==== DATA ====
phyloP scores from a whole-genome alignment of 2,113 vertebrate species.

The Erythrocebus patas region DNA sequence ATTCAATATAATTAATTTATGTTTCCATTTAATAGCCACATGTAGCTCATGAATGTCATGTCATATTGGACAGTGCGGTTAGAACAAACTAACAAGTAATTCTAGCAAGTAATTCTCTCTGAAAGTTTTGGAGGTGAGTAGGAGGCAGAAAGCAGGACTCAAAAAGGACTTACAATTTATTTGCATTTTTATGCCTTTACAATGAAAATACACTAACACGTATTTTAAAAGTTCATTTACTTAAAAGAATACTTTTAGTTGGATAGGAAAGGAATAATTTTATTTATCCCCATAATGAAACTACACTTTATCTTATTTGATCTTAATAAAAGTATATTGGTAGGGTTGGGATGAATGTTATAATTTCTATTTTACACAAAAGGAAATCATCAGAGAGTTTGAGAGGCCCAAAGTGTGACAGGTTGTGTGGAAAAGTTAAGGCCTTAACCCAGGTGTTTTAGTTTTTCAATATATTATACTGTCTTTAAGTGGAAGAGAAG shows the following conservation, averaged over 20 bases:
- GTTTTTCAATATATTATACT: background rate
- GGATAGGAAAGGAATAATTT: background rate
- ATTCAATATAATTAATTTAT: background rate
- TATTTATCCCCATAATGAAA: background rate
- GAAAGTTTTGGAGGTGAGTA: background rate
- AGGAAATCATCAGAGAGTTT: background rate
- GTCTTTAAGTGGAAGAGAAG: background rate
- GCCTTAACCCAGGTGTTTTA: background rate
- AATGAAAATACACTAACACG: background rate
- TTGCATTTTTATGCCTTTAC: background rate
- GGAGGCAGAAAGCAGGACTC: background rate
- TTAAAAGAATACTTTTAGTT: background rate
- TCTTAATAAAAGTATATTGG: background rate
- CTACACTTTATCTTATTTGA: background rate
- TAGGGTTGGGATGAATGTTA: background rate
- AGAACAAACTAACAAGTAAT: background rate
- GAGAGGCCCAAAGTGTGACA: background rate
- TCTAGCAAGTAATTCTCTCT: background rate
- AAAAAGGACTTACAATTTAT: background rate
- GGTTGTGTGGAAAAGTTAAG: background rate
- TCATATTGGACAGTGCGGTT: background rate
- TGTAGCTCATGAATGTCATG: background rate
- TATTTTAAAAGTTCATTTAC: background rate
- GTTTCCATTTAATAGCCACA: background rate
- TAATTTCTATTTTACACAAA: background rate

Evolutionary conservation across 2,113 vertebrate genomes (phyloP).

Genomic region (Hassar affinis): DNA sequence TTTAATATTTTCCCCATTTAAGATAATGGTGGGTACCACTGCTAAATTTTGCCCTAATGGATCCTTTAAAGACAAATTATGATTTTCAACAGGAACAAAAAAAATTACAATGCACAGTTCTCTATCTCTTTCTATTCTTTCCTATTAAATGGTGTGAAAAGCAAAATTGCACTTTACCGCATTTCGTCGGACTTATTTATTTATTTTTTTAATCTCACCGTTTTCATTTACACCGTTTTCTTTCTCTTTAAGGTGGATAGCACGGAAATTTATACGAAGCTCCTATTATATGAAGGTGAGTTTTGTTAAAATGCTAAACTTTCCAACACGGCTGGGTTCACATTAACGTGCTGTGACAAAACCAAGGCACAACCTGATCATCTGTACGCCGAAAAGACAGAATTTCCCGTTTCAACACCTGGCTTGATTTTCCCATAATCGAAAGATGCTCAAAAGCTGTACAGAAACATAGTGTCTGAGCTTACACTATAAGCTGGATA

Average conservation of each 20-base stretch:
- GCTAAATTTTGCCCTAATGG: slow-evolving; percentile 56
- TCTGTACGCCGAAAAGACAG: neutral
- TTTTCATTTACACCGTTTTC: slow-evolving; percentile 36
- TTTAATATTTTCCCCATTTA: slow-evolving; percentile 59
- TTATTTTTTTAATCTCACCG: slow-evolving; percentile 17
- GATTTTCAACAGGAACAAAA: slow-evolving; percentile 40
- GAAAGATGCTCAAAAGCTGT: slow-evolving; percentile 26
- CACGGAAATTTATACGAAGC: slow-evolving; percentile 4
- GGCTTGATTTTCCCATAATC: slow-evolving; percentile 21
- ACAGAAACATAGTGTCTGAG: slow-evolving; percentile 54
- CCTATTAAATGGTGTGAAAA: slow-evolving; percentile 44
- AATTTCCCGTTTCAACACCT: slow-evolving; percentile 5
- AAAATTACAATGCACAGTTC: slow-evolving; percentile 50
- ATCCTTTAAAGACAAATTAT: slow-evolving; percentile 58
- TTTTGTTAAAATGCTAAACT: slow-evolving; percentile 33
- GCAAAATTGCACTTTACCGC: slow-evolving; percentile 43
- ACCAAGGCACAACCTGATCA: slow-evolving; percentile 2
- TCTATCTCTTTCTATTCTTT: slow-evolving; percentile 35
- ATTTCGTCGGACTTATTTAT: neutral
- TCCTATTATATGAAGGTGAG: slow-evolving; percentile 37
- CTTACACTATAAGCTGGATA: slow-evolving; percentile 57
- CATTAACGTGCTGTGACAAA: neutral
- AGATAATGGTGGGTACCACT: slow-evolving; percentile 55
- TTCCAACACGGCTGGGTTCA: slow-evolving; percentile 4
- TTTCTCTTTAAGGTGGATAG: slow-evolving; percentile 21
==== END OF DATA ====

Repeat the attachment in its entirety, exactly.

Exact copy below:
phyloP scores from a whole-genome alignment of 2,113 vertebrate species.

The Erythrocebus patas region DNA sequence ATTCAATATAATTAATTTATGTTTCCATTTAATAGCCACATGTAGCTCATGAATGTCATGTCATATTGGACAGTGCGGTTAGAACAAACTAACAAGTAATTCTAGCAAGTAATTCTCTCTGAAAGTTTTGGAGGTGAGTAGGAGGCAGAAAGCAGGACTCAAAAAGGACTTACAATTTATTTGCATTTTTATGCCTTTACAATGAAAATACACTAACACGTATTTTAAAAGTTCATTTACTTAAAAGAATACTTTTAGTTGGATAGGAAAGGAATAATTTTATTTATCCCCATAATGAAACTACACTTTATCTTATTTGATCTTAATAAAAGTATATTGGTAGGGTTGGGATGAATGTTATAATTTCTATTTTACACAAAAGGAAATCATCAGAGAGTTTGAGAGGCCCAAAGTGTGACAGGTTGTGTGGAAAAGTTAAGGCCTTAACCCAGGTGTTTTAGTTTTTCAATATATTATACTGTCTTTAAGTGGAAGAGAAG shows the following conservation, averaged over 20 bases:
- GTTTTTCAATATATTATACT: background rate
- GGATAGGAAAGGAATAATTT: background rate
- ATTCAATATAATTAATTTAT: background rate
- TATTTATCCCCATAATGAAA: background rate
- GAAAGTTTTGGAGGTGAGTA: background rate
- AGGAAATCATCAGAGAGTTT: background rate
- GTCTTTAAGTGGAAGAGAAG: background rate
- GCCTTAACCCAGGTGTTTTA: background rate
- AATGAAAATACACTAACACG: background rate
- TTGCATTTTTATGCCTTTAC: background rate
- GGAGGCAGAAAGCAGGACTC: background rate
- TTAAAAGAATACTTTTAGTT: background rate
- TCTTAATAAAAGTATATTGG: background rate
- CTACACTTTATCTTATTTGA: background rate
- TAGGGTTGGGATGAATGTTA: background rate
- AGAACAAACTAACAAGTAAT: background rate
- GAGAGGCCCAAAGTGTGACA: background rate
- TCTAGCAAGTAATTCTCTCT: background rate
- AAAAAGGACTTACAATTTAT: background rate
- GGTTGTGTGGAAAAGTTAAG: background rate
- TCATATTGGACAGTGCGGTT: background rate
- TGTAGCTCATGAATGTCATG: background rate
- TATTTTAAAAGTTCATTTAC: background rate
- GTTTCCATTTAATAGCCACA: background rate
- TAATTTCTATTTTACACAAA: background rate

Evolutionary conservation across 2,113 vertebrate genomes (phyloP).

Genomic region (Hassar affinis): DNA sequence TTTAATATTTTCCCCATTTAAGATAATGGTGGGTACCACTGCTAAATTTTGCCCTAATGGATCCTTTAAAGACAAATTATGATTTTCAACAGGAACAAAAAAAATTACAATGCACAGTTCTCTATCTCTTTCTATTCTTTCCTATTAAATGGTGTGAAAAGCAAAATTGCACTTTACCGCATTTCGTCGGACTTATTTATTTATTTTTTTAATCTCACCGTTTTCATTTACACCGTTTTCTTTCTCTTTAAGGTGGATAGCACGGAAATTTATACGAAGCTCCTATTATATGAAGGTGAGTTTTGTTAAAATGCTAAACTTTCCAACACGGCTGGGTTCACATTAACGTGCTGTGACAAAACCAAGGCACAACCTGATCATCTGTACGCCGAAAAGACAGAATTTCCCGTTTCAACACCTGGCTTGATTTTCCCATAATCGAAAGATGCTCAAAAGCTGTACAGAAACATAGTGTCTGAGCTTACACTATAAGCTGGATA

Average conservation of each 20-base stretch:
- GCTAAATTTTGCCCTAATGG: slow-evolving; percentile 56
- TCTGTACGCCGAAAAGACAG: neutral
- TTTTCATTTACACCGTTTTC: slow-evolving; percentile 36
- TTTAATATTTTCCCCATTTA: slow-evolving; percentile 59
- TTATTTTTTTAATCTCACCG: slow-evolving; percentile 17
- GATTTTCAACAGGAACAAAA: slow-evolving; percentile 40
- GAAAGATGCTCAAAAGCTGT: slow-evolving; percentile 26
- CACGGAAATTTATACGAAGC: slow-evolving; percentile 4
- GGCTTGATTTTCCCATAATC: slow-evolving; percentile 21
- ACAGAAACATAGTGTCTGAG: slow-evolving; percentile 54
- CCTATTAAATGGTGTGAAAA: slow-evolving; percentile 44
- AATTTCCCGTTTCAACACCT: slow-evolving; percentile 5
- AAAATTACAATGCACAGTTC: slow-evolving; percentile 50
- ATCCTTTAAAGACAAATTAT: slow-evolving; percentile 58
- TTTTGTTAAAATGCTAAACT: slow-evolving; percentile 33
- GCAAAATTGCACTTTACCGC: slow-evolving; percentile 43
- ACCAAGGCACAACCTGATCA: slow-evolving; percentile 2
- TCTATCTCTTTCTATTCTTT: slow-evolving; percentile 35
- ATTTCGTCGGACTTATTTAT: neutral
- TCCTATTATATGAAGGTGAG: slow-evolving; percentile 37
- CTTACACTATAAGCTGGATA: slow-evolving; percentile 57
- CATTAACGTGCTGTGACAAA: neutral
- AGATAATGGTGGGTACCACT: slow-evolving; percentile 55
- TTCCAACACGGCTGGGTTCA: slow-evolving; percentile 4
- TTTCTCTTTAAGGTGGATAG: slow-evolving; percentile 21